Roberto Bolano, alas, died this year. BY NIGHT IN CHILE is his only work translated into English (very sensuously and beautifully by Chris Andrews) despite the fact that he wrote nine novels, short stories and poetry in Spanish. Chilean by birth, but expatriated to Barcelona and Mexico City because of political issues, Bolano is an enormously gifted, unique voice. Hopefully Chris Andrews will continue to translate his other works for us as I know the reading public will demand more Bolano after reading this short novel.
In a brief but densely packed 130 pages, Bolano takes the voice of Fr. Urrutia who on his deathbed tries to organize the chaotic thoughts that have represented his life before he enters the ultimate climax of death. We learn of his childhood as a poor boy who longed to be a poet, his conversion to the priesthood, his contribution to the literary world of not only his own poems but literary criticism or other writers, and his rather bizarre ramblings of this life adventures - his 'assignment' to unravel the workings of the Opus Dei (with an hilarious metaphor of each church throughout Europe training a falcon to destroy the pigeons in order to keep the buildings free of pigeon excrement only to realize they were destroying the universal symbol of the Holy Spirit!), his conversations with the Chilean critic Farewell, meetings with Pablo Neruda, and his assignment to teach Marxism to Pinochet and the Junta after the fall of Allende, and more. All of this glowing stream of conscience is delivered in words and phrases that stand with the finest of writers - James Joyce, ee cumings, Ezra Pound, Neruda, Marquez - but at the same time they retain flavor which makes them uniquely Chilean. "...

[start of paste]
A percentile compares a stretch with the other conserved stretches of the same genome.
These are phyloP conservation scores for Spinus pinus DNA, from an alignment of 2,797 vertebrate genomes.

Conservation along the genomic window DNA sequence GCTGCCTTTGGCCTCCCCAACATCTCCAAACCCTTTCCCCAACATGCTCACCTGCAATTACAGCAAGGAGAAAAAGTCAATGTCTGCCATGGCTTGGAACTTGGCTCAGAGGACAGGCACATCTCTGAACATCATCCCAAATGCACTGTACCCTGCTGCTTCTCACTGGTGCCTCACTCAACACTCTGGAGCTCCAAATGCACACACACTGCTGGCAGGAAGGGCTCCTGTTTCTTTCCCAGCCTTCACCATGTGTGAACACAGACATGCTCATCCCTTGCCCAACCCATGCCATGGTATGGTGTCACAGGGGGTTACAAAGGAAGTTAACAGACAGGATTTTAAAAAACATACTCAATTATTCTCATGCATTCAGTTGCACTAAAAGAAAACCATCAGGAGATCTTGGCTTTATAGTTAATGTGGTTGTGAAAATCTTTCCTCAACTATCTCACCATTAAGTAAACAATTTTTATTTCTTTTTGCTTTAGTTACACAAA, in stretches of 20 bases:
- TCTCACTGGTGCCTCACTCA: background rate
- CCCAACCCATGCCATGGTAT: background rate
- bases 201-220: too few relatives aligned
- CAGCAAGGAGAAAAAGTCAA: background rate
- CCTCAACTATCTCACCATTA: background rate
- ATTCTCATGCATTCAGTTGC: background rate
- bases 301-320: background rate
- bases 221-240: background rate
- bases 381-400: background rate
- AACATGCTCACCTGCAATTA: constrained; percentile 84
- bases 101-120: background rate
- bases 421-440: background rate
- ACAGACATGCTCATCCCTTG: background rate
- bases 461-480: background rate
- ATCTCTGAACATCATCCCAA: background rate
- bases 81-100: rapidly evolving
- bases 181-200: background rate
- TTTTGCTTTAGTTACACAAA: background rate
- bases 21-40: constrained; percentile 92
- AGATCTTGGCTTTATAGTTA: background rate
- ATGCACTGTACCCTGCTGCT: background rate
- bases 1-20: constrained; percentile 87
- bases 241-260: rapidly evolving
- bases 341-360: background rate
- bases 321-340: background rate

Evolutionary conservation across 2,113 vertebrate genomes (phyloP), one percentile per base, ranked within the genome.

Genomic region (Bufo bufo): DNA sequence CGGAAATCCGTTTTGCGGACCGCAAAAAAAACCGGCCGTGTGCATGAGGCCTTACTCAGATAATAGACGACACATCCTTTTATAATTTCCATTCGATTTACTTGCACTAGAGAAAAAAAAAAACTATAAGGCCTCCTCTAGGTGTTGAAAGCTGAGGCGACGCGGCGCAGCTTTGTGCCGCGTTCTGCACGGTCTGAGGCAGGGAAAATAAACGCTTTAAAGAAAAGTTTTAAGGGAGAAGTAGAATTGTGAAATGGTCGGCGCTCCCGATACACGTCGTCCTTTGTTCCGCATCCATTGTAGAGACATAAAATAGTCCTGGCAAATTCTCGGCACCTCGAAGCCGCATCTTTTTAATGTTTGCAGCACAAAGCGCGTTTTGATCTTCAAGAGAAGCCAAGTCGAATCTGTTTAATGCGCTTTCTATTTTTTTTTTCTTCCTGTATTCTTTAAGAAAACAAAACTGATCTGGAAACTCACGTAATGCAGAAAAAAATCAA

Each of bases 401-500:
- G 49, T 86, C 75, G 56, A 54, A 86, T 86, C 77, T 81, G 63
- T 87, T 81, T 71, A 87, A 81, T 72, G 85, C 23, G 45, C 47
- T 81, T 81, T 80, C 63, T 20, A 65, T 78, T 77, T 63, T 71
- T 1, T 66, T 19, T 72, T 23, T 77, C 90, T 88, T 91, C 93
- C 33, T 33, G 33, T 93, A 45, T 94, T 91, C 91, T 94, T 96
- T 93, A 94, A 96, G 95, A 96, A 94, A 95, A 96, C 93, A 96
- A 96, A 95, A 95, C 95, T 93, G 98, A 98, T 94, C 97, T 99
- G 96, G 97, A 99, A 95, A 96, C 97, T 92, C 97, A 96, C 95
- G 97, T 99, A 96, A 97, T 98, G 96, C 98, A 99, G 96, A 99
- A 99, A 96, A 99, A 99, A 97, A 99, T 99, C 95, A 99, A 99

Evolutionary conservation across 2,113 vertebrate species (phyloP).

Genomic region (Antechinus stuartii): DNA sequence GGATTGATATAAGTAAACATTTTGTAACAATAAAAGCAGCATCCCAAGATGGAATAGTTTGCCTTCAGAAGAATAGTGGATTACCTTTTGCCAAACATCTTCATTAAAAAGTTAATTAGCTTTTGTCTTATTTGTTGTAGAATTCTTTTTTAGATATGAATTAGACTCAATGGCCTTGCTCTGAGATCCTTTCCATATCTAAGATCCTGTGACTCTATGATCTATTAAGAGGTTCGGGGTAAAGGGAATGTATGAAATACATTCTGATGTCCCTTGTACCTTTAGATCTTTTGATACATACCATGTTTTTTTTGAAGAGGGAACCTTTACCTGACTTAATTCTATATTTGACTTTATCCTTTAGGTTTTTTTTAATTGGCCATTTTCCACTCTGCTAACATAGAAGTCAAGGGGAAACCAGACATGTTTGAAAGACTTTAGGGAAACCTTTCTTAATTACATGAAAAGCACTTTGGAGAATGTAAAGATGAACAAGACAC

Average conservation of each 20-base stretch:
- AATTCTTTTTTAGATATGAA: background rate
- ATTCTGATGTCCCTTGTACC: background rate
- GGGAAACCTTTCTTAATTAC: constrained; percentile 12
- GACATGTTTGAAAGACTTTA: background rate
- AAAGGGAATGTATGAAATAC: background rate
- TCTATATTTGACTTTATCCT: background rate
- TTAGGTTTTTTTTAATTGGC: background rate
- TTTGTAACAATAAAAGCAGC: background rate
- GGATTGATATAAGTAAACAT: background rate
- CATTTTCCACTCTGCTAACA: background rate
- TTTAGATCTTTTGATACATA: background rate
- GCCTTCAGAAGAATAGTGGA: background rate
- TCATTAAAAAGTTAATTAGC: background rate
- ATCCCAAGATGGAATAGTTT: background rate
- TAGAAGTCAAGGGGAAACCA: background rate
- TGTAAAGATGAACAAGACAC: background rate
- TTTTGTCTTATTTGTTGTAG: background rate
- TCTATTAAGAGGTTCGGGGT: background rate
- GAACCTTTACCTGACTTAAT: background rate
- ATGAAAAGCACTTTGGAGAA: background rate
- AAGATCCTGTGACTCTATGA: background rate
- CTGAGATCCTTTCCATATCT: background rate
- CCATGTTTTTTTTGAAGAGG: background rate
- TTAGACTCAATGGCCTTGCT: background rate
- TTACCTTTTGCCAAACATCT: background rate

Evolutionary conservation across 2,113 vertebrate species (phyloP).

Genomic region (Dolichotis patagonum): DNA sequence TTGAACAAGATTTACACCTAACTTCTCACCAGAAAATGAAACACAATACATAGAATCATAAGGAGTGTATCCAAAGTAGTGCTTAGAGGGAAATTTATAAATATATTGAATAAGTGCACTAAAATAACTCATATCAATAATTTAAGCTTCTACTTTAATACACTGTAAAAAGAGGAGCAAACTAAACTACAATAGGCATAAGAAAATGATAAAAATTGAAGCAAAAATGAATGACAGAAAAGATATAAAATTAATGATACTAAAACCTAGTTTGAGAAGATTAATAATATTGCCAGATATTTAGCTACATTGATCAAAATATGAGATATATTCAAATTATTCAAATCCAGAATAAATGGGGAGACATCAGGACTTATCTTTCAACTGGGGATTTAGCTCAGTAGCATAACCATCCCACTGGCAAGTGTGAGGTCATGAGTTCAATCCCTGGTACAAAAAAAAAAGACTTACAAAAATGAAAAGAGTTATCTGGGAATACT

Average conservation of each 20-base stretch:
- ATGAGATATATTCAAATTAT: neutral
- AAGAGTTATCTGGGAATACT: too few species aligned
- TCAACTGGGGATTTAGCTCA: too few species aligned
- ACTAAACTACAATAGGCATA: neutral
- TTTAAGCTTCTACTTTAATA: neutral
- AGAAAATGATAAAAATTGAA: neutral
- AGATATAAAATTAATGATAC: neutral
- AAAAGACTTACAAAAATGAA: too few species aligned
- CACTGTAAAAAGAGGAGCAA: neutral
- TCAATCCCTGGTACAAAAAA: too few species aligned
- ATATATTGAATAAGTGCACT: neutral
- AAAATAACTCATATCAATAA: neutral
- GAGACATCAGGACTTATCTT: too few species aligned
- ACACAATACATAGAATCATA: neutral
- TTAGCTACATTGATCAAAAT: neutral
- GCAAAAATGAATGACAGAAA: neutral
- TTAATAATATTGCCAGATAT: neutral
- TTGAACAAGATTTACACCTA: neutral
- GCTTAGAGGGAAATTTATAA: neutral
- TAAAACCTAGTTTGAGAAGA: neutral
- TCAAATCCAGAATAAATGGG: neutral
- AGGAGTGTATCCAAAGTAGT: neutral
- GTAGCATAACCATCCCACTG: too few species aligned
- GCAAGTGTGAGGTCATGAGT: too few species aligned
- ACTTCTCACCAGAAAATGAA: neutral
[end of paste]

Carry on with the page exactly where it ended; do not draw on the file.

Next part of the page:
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53 of 59 people found the following review helpful By Rhoda on September 16, 2005
Format: Paperback